People with fatty liver disease should eat a balanced diet limiting carbohydrates, such as rice, grits, potatoes, corn and bread, according to WebMD. Overweight or obese individuals should reduce their intake of sugary drinks, get regular exercise, and focus on gradually losing weight through a healthy diet.
Avoiding alcohol is critically important for those with alcoholic fatty liver, states WebMD. Alcohol consumption is the primary cause of alcoholic fatty liver and can occur after long or short periods of heavy drinking. Other causes include hepatitis C, obesity and high levels of iron as well as hereditary conditions. Individuals may have genes that influence how the body processes alcohol as well as increase the risk of alcoholism.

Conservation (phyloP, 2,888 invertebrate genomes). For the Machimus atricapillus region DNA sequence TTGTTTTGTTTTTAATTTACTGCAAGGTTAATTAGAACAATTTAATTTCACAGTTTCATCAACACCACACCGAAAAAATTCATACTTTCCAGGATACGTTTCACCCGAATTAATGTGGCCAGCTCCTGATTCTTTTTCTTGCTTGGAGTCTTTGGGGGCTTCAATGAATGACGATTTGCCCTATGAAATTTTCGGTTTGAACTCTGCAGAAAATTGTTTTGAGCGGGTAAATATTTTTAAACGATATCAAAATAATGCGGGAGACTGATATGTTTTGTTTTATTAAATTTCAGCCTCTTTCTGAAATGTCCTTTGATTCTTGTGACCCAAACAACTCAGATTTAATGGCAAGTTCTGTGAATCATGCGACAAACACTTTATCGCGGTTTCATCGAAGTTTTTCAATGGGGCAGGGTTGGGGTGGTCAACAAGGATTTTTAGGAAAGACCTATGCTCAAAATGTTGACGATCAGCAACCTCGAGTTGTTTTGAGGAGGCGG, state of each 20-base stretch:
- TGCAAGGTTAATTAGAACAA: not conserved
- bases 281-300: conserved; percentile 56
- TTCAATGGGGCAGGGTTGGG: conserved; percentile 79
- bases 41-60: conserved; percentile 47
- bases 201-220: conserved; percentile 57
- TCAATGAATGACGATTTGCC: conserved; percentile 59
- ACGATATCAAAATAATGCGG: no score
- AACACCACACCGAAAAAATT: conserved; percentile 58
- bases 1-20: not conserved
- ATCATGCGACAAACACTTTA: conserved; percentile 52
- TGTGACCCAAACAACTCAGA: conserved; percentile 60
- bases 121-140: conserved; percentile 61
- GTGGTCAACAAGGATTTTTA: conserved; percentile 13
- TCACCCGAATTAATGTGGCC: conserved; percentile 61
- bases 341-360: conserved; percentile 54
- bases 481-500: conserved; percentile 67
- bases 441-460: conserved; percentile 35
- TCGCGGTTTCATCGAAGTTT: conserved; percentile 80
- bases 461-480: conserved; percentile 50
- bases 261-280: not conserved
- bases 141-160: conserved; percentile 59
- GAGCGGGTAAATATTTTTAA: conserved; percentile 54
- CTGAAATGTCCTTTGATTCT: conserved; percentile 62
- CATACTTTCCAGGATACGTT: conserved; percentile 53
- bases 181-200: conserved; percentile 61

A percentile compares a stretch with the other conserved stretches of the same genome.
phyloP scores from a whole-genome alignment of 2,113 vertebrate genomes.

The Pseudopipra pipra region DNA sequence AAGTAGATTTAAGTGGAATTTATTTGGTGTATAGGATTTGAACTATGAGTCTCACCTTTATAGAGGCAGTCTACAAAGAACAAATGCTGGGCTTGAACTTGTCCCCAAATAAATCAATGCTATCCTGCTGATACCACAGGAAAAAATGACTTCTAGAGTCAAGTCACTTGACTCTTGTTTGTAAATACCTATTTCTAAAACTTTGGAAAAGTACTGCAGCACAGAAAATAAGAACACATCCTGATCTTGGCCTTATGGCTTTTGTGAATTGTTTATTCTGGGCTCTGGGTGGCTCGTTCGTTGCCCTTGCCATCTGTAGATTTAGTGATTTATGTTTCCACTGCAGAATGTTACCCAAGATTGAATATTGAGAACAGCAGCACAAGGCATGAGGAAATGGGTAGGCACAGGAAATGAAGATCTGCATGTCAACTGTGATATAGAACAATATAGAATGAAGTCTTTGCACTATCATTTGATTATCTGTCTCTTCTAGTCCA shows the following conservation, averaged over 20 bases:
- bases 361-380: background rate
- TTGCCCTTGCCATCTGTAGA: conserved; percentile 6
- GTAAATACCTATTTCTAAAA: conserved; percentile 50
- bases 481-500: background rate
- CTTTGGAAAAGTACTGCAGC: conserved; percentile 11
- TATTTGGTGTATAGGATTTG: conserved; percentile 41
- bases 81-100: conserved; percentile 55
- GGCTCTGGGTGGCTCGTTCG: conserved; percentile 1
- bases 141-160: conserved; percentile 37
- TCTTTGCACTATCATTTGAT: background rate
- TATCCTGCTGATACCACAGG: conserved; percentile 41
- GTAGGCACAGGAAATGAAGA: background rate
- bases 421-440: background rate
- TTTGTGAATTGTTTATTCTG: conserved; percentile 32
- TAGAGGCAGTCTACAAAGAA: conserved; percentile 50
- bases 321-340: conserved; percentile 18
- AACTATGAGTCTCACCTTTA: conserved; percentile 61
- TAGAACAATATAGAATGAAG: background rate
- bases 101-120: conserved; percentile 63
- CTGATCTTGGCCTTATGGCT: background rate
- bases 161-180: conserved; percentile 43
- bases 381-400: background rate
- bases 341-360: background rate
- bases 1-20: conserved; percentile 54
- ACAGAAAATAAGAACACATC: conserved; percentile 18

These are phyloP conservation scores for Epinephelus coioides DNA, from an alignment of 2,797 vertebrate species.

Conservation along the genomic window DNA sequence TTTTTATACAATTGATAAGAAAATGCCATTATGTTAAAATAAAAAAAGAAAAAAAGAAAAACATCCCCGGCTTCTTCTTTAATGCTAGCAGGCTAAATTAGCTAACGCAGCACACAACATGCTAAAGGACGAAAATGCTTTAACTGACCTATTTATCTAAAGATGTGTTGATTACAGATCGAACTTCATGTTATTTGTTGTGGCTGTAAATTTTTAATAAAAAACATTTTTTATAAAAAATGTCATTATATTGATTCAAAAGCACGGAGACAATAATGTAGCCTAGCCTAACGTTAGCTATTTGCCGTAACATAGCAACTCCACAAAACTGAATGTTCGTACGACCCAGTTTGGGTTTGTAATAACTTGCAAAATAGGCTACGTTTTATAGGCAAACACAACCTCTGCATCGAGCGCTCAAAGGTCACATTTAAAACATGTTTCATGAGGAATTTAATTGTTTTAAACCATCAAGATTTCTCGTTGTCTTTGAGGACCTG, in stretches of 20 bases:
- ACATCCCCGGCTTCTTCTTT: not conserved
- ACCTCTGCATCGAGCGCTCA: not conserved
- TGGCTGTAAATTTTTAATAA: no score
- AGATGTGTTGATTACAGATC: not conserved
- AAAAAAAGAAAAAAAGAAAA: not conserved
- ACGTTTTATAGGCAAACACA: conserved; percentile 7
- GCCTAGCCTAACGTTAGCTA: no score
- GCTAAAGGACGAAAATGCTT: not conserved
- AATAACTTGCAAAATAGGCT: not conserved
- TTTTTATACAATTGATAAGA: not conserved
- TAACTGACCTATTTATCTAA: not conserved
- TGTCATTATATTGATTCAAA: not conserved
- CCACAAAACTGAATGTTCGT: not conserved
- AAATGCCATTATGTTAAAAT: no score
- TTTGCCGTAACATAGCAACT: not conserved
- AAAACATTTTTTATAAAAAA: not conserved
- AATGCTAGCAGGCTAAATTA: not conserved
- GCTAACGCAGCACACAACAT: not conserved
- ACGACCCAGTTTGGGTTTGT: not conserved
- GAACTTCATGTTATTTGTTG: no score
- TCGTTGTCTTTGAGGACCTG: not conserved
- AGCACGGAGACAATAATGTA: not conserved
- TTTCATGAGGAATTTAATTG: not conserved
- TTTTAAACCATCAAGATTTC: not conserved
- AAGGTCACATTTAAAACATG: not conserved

As of 2015, it's not clear what causes nonalcoholic fatty liver disease, but genes, age, obesity and other chronic conditions, such as diabetes and high cholesterol, influence its development, according to WebMD. Additionally, viral hepatitis, autoimmune liver disease, certain medications and weight conditions, such as malnutrition and rapid weight loss, may cause nonalcoholic fatty liver disease.
Symptoms aren't always apparent in early stages, but they include fatigue, nausea, abdominal pain, skin discoloration and confusion or trouble concentrating, notes WebMD. As the condition progresses, cirrhosis, or scarring of the liver, may occur, which causes jaundice, internal bleeding, fluid buildup, muscle deterioration and liver failure.